The gangster movie is a staple of American cinema that’s given us James Cagney at the top of the world and a new Scarface every half-century or so—Luca Guadagnino is currently preparing to shoot one, working from a screenplay by Joel and Ethan Coen. Some gangster movies chase after lawbreakers on the lam, such as Bonnie and Clyde or Kit and Holly in Terrence Malick’s Badlands, while others map the sinister networks of organized crime. This latter subgenre was essentially reinvented in 1972 with The Godfather and again in 1990 with Goodfellas. Now the saga that Francis Ford Coppola has been tinkering with throughout most of his career and the movie that conjured a world Martin Scorsese elegized in last year’s The Irishman are both back in the news.
Like Goodfellas, The Godfather: Part III sees its thirtieth anniversary this year, and to mark the occasion, Coppola has been working with Paramount to release a new version in December under the title that he and his cowriter originally wanted, Mario Puzo’s The Godfather, Coda: The Death of Michael Corleone. “For this version of the finale, I created a new beginning and ending, and rearranged some scenes, shots, and music cues,” he says. “With these changes and the restored footage and sound, to me, it is a more appropriate conclusion to The Godfather and The Godfather: Part II.”
The Godfather trilogy has been streaming on CBS All Access, and now parent company ViacomCBS is working on a relaunch of the service under a new name, Paramount+. From Natalie Garvey in the Hollywood Reporter comes news of a Paramount+ project in the works, The Offer, a ten-episode limited series written and executive produced by Michael Tolkin (The Player) and focusing on Al Ruddy’s experience producing the original Godfather.
Talking to Larry Henry at the Mob Museum, film critic Glenn Kenny, a frequent contributor to the New York Times and RogerEbert.com, says, “I still think the first two Godfather movies hold up well enough that I’d have to say that Scorsese and Coppola are tied as the best Mob movie directors ever.” Kenny has a new book out this week, Made Men: The Story of Goodfellas, and in his review for WBUR, Sean Burns calls it “an exhaustive and essential companion piece to the picture that taught even this self-proclaimed expert a ton of new things about his favorite movie . . . Reading it is like watching the movie again while sitting next to the smartest person you know.”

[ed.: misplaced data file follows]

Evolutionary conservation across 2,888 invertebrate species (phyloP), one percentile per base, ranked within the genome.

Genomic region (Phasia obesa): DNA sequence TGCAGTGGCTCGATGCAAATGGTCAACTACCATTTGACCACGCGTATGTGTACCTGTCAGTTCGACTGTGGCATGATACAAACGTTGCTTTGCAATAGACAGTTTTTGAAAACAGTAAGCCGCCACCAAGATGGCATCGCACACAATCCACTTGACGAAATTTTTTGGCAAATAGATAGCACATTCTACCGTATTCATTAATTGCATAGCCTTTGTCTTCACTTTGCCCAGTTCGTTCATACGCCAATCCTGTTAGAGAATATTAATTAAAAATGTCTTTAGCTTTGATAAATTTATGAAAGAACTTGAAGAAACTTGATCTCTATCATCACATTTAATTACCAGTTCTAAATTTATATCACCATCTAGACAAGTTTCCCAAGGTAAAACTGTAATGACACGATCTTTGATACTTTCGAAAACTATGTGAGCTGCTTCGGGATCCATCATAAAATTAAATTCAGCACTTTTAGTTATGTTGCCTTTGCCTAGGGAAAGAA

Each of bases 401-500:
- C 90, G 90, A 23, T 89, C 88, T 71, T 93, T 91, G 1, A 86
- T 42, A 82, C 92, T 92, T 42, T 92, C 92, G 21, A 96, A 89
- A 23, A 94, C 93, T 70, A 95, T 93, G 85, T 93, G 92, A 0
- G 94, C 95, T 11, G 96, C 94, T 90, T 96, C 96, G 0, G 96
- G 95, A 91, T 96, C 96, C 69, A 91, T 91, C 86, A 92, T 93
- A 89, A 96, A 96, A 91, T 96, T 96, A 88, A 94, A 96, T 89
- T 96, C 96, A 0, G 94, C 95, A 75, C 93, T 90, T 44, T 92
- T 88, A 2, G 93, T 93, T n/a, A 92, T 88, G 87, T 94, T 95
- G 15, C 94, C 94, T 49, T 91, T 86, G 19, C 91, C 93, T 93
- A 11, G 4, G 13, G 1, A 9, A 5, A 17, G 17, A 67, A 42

While the Godfather movies proceed with an almost David Lean–like pageantry through the story of the rise of a Mafia family led by a man, Michael Corleone, who never wanted to be a gangster in the first place, Goodfellas was a shock to the system, shot through with the energy and yearning of a young outsider, Henry Hill, who most definitely wants in. For Burns, Goodfellas is “the most sustained act of showboating virtuosity in American cinema since Citizen Kane, or at least Touch of Evil.” Scorsese and editor Thelma Schoonmaker “set a dizzying array of whip pans, slow motion, Steadicam shots, and jump cuts to a nonstop soundtrack of jukebox oldies as if exulting in the sheer, delirious possibilities of what movies can do.”
Reviewing Made Men at Slant, Chuck Bowen notes that after a 150-page passage in which Kenny “takes Goodfellas apart scene by scene, breaking down its rhythms, revealing it to be simultaneously expressionist and objective in its approach, Kenny springs an analysis of every song used on the soundtrack, detailing which portions are heard and the histories of every one and what they reveal about a vast intersection between cultures. It’s a mind-blowing music seminar compressed to less than thirty pages . . . No one else has seen this magnificent, agonizing, unmooring movie with such piercing clarity.”
RogerEbert.com has posted an excerpt from Made Men that focuses on Scorsese’s work with Schoonmaker as well as an outstanding interview conducted by Matt Zoller Seitz. When asked if there’s anything he wishes he’d included in the book but didn’t, Kenny suggests that “the Bamboo Lounge meeting-the-gang sequence” is an overt homage to a shot in Fellini’s I vitelloni (1953). “It’s one of those cinephile things that is absolutely irrefutable,” says Kenny. “It’s not like a secret homage, it’s right there in your face. And somehow I didn’t put it in the goddamned book! So now someone else can!”
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